This morning, my aunt will be laid to rest in a cemetery plot which already holds her husband and her only son.
My aunt is the last of my mother's generation in my family and a second mother to me. In fact, my parents had designated my aunt as my guardian in the event that both my parents died while I was still a child.
The memorial service will be held on Saturday, December 4.
My grief and sorrow are palpable.
I'm trying to focus on all the happy memories my aunt and I made together. And, as I look around this old house, where my aunt lived for some twenty years (1947-1967), every room holds a reminder of her. She gave me so many gifts as, over the years, she showed much generosity upon me and, later in her life, gradually divested herself of her personal treasures. Our final visit together, although a time of sadness, is also a good memory: we shared thinking back on good times together. As she lay in a hospital bed in her living room, I held her hand, laid my head on her chest, and told her, "I love you. What will I do without you?"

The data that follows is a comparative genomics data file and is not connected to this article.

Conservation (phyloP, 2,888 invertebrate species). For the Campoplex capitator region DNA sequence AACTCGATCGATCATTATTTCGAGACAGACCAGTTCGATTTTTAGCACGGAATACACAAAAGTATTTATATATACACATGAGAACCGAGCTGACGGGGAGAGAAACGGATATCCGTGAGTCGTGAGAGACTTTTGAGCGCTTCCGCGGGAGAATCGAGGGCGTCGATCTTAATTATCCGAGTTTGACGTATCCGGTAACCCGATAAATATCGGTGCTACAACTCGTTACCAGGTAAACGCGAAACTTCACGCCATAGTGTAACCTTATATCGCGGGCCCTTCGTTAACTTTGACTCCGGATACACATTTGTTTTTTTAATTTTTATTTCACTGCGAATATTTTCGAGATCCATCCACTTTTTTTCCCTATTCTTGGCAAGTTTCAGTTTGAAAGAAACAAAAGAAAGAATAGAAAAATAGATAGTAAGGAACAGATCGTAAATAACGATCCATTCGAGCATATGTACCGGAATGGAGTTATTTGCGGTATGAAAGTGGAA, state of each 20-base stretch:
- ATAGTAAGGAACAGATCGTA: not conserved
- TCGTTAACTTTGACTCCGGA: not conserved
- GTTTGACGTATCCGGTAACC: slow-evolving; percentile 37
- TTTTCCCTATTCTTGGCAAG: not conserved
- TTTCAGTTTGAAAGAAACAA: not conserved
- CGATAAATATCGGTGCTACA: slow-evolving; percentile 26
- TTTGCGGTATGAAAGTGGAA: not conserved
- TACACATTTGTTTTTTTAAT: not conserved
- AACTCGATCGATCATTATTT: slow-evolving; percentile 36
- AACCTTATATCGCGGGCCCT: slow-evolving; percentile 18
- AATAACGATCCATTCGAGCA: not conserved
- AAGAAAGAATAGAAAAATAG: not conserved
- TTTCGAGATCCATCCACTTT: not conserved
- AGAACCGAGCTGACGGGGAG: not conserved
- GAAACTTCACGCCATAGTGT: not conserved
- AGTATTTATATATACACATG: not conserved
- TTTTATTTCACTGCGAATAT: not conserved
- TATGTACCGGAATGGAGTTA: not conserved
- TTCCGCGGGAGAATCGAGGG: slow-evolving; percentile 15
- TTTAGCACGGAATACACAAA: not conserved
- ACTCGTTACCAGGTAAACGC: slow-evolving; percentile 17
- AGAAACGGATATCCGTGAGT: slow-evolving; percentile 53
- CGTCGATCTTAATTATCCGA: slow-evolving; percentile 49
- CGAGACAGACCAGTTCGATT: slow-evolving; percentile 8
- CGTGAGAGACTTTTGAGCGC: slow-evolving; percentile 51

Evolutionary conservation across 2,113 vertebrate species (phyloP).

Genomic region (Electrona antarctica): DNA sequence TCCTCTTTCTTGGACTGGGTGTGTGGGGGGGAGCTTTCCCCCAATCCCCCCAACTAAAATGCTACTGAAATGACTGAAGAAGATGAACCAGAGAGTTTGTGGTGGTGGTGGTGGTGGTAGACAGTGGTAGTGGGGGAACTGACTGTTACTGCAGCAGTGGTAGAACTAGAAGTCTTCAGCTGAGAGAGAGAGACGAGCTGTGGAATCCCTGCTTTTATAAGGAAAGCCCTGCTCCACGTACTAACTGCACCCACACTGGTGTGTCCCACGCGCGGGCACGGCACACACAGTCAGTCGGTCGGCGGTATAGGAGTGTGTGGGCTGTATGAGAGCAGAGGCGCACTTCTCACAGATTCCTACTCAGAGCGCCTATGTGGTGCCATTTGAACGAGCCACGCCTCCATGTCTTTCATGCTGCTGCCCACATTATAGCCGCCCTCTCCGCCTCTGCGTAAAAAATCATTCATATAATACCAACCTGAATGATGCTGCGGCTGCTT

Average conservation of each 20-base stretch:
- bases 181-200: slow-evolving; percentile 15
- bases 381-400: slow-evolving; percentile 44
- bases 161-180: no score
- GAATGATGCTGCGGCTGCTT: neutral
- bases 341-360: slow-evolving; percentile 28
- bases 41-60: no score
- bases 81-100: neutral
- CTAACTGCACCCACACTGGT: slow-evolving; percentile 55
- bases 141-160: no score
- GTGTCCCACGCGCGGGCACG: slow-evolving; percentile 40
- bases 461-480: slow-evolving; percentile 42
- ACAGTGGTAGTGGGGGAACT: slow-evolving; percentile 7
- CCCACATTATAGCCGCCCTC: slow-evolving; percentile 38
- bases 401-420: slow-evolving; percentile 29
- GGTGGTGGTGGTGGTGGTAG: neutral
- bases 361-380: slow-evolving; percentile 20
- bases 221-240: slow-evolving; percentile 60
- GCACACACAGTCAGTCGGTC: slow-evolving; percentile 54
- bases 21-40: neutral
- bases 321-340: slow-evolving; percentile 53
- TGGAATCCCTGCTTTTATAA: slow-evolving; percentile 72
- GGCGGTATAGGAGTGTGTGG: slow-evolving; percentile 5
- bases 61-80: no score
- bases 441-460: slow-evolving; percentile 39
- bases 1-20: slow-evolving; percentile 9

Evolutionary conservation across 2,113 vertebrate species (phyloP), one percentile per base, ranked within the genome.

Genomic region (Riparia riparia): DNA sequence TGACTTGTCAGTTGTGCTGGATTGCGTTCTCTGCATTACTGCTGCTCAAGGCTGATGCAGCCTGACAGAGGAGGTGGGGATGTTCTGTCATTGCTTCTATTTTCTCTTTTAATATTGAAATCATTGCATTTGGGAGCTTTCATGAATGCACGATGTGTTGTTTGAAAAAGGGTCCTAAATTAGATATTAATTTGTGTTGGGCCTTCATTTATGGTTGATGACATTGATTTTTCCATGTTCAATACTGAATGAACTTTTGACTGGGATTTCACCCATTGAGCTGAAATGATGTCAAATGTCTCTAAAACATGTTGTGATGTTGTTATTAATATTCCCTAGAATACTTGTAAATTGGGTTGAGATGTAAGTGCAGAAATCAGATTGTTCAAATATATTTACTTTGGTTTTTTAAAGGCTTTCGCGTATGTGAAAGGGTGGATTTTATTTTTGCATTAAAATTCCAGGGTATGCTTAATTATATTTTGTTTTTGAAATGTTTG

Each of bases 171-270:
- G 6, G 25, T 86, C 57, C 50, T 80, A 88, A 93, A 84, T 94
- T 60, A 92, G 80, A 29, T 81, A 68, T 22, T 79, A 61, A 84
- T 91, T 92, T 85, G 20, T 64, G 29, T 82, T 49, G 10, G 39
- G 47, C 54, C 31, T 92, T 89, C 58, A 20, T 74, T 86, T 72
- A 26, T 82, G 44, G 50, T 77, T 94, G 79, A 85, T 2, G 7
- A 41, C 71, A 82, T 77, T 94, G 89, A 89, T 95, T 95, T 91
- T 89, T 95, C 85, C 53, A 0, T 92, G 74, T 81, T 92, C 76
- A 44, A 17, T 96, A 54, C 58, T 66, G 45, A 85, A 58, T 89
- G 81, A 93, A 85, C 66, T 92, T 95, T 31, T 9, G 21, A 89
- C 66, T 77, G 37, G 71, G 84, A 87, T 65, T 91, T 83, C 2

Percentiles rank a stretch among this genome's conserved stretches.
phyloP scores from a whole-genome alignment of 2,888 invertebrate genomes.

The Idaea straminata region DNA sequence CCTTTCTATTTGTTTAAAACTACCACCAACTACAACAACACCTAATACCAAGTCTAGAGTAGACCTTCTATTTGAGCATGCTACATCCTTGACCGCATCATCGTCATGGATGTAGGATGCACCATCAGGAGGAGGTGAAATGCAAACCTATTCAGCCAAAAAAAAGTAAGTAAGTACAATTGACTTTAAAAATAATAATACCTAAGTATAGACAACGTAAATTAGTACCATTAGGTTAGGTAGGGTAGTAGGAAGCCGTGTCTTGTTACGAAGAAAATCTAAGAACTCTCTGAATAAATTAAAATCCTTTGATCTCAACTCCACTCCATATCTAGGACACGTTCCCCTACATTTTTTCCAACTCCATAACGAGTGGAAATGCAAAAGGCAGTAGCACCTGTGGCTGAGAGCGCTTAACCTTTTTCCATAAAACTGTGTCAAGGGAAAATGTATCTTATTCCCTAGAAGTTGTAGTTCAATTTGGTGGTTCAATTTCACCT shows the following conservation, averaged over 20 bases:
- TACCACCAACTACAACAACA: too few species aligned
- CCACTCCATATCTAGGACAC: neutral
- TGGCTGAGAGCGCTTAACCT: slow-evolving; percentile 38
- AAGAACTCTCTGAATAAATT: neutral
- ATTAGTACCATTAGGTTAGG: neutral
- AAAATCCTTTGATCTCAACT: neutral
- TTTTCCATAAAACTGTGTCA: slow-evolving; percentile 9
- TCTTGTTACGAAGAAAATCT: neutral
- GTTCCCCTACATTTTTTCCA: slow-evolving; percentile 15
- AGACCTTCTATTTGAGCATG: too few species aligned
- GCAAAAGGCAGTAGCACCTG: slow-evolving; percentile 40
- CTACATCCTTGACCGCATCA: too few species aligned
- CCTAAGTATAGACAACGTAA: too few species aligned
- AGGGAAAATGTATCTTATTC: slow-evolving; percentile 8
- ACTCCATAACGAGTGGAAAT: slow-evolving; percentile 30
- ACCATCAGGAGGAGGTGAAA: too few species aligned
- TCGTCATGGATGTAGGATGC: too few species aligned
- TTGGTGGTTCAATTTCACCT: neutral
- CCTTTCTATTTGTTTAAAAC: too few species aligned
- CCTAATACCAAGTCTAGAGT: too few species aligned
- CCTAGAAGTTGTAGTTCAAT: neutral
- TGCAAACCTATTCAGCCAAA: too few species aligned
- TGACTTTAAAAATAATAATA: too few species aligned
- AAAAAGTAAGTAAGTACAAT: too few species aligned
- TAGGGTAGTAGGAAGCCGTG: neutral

I have volunteered to read one of Tennyson's most famous poems at my aunt's memorial service:
Crossing the BarI'll be reading the poem from a poetry book my aunt gave me some four decades ago. Early on, she cultivated in me a love of poetry.
Sunset and evening star,
And one clear call for me!
And may there be no moaning of the bar,
When I put out to sea.
But such a tide as moving seems asleep,
Too full for sound and foam,
When that which drew from out the boundless deep
Turns again home!
Twilight and evening bell,
And after that the dark!
And may there be no sadness of farewell,
When I embark;
For though from out our bourn of Time and Place
The flood may bear me far,
I hope to see my Pilot face to face
When I have crost the bar.
In observance of my dearest aunt's passing, I will not be putting up new posts through the date of the memorial service, Saturday, December 4.